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Hoffmann, R. A wiki for the life sciences where authorship matters. Nature Genetics (2008)

Methylmercury and the health of indigenous peoples: a risk management challenge for physical and social sciences and for public health policy.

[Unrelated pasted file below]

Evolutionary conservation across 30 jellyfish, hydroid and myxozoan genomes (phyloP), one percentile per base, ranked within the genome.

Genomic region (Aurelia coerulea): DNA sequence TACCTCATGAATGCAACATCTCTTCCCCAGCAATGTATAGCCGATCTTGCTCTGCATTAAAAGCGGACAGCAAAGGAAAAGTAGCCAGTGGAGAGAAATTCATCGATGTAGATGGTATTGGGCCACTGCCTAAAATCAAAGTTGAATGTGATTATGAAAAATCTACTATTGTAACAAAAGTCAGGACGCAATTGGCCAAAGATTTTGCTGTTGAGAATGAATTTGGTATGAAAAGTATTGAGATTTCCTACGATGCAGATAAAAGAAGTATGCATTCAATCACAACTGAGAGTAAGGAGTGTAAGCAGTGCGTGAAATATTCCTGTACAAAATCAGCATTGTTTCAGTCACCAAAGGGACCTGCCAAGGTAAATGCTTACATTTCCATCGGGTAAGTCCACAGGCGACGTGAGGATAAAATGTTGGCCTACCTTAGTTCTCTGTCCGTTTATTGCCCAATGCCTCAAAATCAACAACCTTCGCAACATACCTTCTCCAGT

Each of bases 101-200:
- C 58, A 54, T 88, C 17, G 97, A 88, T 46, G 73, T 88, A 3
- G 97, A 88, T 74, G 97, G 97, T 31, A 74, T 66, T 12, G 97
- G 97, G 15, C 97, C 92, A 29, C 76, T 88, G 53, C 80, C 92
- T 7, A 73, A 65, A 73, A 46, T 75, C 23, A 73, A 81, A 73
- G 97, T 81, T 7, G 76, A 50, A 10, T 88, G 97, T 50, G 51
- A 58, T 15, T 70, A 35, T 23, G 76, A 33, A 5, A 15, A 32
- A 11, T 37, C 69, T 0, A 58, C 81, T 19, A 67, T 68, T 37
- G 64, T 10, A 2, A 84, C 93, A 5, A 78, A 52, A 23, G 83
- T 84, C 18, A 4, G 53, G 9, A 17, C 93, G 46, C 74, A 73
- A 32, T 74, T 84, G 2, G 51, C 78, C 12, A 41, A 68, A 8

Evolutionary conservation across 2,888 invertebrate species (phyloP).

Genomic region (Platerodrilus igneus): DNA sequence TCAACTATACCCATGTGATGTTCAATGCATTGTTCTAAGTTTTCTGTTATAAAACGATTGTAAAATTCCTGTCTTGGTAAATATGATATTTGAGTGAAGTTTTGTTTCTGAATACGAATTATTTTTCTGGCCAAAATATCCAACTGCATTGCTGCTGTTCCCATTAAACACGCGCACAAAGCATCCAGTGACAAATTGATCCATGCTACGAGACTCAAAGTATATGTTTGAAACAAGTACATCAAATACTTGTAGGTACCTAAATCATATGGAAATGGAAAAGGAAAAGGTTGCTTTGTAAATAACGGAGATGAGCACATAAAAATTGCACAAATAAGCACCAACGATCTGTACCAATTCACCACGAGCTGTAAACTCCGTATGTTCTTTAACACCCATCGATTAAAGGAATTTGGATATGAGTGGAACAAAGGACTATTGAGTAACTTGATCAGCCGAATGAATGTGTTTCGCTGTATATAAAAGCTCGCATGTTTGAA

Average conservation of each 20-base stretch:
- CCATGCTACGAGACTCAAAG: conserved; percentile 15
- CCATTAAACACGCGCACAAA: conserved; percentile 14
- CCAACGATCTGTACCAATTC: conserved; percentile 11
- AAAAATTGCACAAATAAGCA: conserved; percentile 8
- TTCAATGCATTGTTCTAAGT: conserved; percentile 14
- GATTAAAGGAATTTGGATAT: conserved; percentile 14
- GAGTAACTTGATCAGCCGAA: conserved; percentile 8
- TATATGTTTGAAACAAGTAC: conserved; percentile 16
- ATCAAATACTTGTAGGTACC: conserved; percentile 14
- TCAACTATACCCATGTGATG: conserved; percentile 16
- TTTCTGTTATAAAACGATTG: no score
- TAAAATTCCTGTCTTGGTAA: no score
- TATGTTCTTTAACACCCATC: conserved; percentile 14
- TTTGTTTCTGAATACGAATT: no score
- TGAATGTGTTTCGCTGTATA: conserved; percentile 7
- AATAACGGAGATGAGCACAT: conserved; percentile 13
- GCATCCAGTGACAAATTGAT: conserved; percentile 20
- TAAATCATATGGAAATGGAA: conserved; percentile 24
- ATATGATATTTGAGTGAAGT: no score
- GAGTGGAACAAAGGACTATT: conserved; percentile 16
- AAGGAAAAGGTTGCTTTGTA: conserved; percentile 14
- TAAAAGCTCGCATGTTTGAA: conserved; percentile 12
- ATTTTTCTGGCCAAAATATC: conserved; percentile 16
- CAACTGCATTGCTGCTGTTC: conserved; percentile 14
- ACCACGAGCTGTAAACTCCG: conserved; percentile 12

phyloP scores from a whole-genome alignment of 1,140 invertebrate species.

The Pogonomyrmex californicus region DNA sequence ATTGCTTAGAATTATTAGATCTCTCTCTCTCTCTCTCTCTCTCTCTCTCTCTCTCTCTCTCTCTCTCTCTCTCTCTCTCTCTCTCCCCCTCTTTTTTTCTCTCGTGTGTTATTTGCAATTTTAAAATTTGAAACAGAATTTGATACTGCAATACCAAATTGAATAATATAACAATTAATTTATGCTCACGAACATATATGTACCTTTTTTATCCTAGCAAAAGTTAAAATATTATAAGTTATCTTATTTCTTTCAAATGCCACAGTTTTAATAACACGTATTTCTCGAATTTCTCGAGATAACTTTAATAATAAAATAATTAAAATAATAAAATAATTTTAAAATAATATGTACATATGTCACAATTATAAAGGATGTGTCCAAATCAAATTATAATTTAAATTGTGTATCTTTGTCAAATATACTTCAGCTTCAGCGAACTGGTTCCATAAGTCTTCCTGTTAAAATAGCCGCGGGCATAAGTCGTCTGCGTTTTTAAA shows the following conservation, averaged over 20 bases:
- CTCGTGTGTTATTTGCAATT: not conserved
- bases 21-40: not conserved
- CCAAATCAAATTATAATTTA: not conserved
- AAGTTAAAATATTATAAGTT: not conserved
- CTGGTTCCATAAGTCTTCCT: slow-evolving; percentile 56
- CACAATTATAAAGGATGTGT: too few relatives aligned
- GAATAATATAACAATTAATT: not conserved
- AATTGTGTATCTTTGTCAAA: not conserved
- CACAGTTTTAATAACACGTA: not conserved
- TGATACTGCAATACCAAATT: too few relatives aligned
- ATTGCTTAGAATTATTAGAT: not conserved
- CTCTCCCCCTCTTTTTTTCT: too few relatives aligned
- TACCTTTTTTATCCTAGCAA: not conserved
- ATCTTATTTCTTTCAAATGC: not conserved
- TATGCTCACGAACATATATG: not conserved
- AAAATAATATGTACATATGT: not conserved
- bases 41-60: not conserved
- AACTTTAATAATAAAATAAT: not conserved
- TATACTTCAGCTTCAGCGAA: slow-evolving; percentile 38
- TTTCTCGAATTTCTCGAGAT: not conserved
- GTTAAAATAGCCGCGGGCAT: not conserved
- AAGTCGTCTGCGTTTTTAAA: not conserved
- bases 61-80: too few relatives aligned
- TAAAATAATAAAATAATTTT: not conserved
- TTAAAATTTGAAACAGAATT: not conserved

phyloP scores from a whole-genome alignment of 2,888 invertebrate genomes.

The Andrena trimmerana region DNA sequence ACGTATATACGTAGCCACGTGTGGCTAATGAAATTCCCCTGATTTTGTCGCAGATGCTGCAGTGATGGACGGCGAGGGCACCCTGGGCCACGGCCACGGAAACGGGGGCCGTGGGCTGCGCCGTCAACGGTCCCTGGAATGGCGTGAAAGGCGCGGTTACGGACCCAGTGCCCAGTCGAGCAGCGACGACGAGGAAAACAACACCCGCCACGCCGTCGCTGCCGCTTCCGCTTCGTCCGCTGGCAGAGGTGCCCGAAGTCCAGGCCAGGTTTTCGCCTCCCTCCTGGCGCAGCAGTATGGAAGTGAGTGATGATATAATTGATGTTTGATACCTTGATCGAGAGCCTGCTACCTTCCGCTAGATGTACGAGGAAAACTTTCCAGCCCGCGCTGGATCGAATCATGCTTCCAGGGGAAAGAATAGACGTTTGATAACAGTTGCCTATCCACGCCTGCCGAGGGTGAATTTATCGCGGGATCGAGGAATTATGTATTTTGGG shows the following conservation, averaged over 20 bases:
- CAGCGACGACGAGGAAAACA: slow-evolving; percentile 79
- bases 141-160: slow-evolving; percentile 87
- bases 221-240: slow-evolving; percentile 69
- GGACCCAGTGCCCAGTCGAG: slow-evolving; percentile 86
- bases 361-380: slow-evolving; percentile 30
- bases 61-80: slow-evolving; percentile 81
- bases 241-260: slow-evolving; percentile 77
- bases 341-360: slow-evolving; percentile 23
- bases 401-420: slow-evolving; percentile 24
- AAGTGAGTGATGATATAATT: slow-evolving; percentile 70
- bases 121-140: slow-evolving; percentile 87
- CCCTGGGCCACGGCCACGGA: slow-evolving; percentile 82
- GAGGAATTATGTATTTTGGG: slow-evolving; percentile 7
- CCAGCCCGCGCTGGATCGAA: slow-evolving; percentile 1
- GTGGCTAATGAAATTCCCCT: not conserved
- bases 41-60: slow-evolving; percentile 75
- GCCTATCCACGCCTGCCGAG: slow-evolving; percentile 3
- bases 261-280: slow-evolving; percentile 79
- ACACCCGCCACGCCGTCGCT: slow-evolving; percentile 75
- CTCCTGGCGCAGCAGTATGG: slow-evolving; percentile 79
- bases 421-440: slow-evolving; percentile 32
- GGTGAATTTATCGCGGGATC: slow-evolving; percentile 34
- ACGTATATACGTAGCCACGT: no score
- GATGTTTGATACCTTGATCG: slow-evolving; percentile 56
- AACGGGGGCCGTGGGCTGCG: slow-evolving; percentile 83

Methylmercury in aquatic ecosystems and bio-accumulated in aquatic biota, especially fish, is a major public health concern internationally. Precautionary efforts are currently underway internationally to reduce the anthropogenic release of mercury, which in turn, over time, will reduce human exposure. However, at the present time, it is important to address the issue of management of the risks of exposure as they exist now. Of particular concern are the impacts of methylmercury on indigenous populations which depend on fish as a subsistence food source, both in remote areas of developed countries, such as Canada, and in developing countries such as Brazil. Research into these impacts over the past two or three decades has shown that, other than in very severe pollution situations such as occurred in Minamata, Japan, the direct impacts on human health are difficult to prove. On the other hand, the indirect negative effects of methylmercury on health, mediated through the disruption of lifestyle and eating patterns and the associated socio-cultural and socio-economic consequences among the affected native populations, have, in many cases, been significant. These social factors have raised serious challenges in determining practical public health policies on the issue. Policy development relating to environmental contaminants has been presented, with the problem of assessing the role of the various factors which contribute to the impact on health as a result of socio-cultural disruption. These factors include changes in diet and lifestyle due to methylmercury in the environment and its real or perceived risk. The standard physical sciences risk assessment process, based on the lowest observed adverse effects level (LOAEL) or no observed adverse effects level (NOAEL) used in defining health policies may be seen as over-simplistic theoretical extrapolations when viewed in the context of the concerns of the social sciences. Both approaches, however, have relevance to health policies that address the risks posed by environmental methylmercury. Therefore, the standard physical sciences approach of the past three decades now needs to be linked with the social sciences approach, with its focus on the indirect impacts of exposure to methylmercury, to provide a comprehensive approach to public health policy development. With this objective in mind, this paper reviews methylmercury-related data from both physical and social sciences. It attempts to draw on the findings in both disciplines to provide suggestions for an integrated approach in policy development relating to human health and human exposure to methylmercury, especially among indigenous peoples in remote areas and in developing countries. An integrated approach such as this may help to limit adverse health effects in the indigenous communities affected.[1]


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